On the offensive side of the ball, you better get your play reading abilities up to snuff, because the CPU is absolutely tenacious on defense. Passes must be bang on to catch the ball, and running plays are rarely able to gain more than 4 or 5 yards. Playing on normal, I was unable to once break free for a long run, and I played most of a season in franchise mode. You are given some pretty in depth control options for jukes, diving catches, and pump fakes. The better you master these, the more points you'll put on the board. Different players will also use their real life running and ball-carrying styles.
Also new this year is a Dynamic Player Performance, an AI system that affects player behaviour based on their real-life tendencies. If you're hardcore fan, you'll notice, if not, then it's just another meaningless bullet point on the box. Player confidence and game situations and pressure play a role, as do player ratings in those fields and 16 others. When you play in Franchise, the DPP system will go beyond individual plays, and change player ratings throughout the season based on their performance. The system forces you to keep track of player performance and adjusting your rosters accordingly. You can ignore it, and let the CPU handle that for you as well.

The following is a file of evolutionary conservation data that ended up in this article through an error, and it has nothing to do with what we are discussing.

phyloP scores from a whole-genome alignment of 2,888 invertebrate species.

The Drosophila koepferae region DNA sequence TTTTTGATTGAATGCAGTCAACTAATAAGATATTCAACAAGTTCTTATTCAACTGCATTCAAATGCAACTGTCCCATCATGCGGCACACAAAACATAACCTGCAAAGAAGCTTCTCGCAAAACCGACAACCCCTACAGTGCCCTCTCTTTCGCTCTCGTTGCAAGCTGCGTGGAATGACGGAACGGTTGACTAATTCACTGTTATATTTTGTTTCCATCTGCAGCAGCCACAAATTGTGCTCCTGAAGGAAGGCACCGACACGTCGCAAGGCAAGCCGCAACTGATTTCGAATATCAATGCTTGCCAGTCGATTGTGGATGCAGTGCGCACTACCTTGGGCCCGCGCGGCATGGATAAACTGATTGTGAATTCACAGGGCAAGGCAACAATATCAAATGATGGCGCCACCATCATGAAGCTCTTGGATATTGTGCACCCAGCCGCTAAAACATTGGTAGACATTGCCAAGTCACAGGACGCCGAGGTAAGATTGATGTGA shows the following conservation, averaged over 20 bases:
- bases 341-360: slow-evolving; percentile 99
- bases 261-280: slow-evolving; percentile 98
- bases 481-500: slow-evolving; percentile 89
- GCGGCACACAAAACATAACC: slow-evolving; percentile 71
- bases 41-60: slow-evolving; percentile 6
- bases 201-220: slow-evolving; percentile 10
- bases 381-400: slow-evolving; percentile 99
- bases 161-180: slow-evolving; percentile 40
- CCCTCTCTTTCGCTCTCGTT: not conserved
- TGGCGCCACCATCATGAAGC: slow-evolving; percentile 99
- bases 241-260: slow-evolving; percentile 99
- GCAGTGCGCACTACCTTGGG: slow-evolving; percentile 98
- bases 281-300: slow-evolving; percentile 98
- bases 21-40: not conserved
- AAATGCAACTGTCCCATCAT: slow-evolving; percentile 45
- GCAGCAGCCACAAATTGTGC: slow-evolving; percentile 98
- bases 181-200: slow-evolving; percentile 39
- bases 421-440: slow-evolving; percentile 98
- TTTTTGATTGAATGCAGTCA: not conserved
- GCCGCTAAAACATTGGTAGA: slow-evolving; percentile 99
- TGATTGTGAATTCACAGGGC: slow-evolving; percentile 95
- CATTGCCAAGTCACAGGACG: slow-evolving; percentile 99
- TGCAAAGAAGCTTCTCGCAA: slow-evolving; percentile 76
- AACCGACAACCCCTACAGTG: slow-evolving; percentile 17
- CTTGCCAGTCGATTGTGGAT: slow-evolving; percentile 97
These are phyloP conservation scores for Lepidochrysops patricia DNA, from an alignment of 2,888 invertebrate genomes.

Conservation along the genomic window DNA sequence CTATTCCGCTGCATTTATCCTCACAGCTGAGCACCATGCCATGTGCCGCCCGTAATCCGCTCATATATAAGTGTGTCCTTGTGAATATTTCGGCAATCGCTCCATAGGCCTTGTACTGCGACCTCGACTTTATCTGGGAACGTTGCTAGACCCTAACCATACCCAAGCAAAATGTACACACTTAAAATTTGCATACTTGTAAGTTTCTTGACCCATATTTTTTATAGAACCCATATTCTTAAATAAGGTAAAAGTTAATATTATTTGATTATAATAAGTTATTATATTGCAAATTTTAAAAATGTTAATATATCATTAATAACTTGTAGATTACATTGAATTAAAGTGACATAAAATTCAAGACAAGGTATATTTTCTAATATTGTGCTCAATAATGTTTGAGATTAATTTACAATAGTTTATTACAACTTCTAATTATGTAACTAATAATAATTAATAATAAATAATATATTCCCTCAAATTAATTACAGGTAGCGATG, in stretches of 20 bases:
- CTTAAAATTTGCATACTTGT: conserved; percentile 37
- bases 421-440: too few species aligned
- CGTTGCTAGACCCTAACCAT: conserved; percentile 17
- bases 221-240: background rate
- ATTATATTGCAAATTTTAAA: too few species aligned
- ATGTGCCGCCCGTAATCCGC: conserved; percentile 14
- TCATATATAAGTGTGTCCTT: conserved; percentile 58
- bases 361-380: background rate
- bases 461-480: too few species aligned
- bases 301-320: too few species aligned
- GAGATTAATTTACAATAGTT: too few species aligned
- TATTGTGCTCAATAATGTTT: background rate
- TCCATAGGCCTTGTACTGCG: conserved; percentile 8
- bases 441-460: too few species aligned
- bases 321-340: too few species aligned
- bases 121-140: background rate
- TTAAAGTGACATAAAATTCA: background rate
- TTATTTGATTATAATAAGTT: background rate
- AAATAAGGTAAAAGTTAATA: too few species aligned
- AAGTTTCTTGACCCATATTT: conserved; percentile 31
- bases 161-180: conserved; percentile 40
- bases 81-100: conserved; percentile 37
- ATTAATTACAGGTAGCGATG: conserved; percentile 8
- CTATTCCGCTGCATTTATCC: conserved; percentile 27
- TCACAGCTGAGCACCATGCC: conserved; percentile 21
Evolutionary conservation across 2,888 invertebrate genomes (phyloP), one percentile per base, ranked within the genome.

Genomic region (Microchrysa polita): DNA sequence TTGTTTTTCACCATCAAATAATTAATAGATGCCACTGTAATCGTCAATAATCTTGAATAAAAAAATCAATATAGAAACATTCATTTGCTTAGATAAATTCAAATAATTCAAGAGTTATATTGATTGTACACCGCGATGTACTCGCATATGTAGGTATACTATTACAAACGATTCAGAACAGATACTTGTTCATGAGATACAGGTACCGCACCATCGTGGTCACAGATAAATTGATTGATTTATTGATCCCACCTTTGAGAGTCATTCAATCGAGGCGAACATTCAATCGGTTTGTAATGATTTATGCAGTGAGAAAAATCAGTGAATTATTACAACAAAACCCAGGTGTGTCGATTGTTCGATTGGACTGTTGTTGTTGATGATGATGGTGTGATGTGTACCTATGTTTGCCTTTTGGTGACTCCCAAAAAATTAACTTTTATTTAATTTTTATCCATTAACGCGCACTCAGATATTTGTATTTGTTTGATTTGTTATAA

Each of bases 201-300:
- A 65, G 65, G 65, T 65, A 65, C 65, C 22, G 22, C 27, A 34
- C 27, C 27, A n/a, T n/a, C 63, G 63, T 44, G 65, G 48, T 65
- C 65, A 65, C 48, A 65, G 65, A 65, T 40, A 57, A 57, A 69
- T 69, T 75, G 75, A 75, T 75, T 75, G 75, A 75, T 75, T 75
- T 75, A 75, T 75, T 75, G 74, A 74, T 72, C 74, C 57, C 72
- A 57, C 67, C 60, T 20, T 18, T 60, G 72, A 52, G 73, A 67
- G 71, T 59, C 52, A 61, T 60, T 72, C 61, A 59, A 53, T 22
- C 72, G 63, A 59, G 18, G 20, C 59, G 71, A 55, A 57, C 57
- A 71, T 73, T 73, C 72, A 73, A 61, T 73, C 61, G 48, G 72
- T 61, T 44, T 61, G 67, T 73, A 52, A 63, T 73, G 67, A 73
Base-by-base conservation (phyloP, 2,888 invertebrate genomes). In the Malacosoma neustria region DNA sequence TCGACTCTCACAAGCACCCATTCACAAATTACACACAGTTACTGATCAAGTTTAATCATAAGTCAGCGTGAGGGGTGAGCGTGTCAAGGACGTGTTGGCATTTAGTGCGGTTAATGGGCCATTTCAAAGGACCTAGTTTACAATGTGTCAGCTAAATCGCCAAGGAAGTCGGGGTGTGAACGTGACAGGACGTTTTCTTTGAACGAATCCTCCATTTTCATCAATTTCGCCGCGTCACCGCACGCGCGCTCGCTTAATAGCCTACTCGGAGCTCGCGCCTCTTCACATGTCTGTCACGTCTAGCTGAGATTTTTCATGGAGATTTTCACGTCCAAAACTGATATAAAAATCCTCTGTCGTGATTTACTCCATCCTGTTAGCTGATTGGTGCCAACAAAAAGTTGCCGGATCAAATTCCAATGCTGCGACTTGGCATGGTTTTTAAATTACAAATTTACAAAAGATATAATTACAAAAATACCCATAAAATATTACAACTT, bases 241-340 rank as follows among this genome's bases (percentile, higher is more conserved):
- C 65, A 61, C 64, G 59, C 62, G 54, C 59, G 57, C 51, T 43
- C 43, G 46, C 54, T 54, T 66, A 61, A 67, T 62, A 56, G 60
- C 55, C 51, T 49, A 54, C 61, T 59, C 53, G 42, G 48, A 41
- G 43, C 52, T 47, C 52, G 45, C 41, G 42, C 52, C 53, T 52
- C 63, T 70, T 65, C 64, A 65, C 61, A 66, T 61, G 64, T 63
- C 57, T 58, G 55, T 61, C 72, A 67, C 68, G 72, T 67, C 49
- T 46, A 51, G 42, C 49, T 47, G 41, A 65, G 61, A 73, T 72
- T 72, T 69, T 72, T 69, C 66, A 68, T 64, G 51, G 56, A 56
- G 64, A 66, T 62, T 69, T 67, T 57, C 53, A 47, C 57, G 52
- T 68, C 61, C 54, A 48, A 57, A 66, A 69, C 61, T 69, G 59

The biggest bone tossed to the casual fan is to allow the game to select your plays for you in a feature EA calls GameFlow. In between plays, you'll be given the option to pass, run, or stick to the gameplan. The game will do the rest, and in general the system is pretty good at picking the right play for the right situation. It's also great for speeding up games. For those who want to kick it old school, you can dive right into the official playbooks for every NFL team. For the truly hardcore, you can create custom playbooks by selecting a reported 400 plays from 75 different playbooks. You can even incorporate your custom playbook into GameFlow too.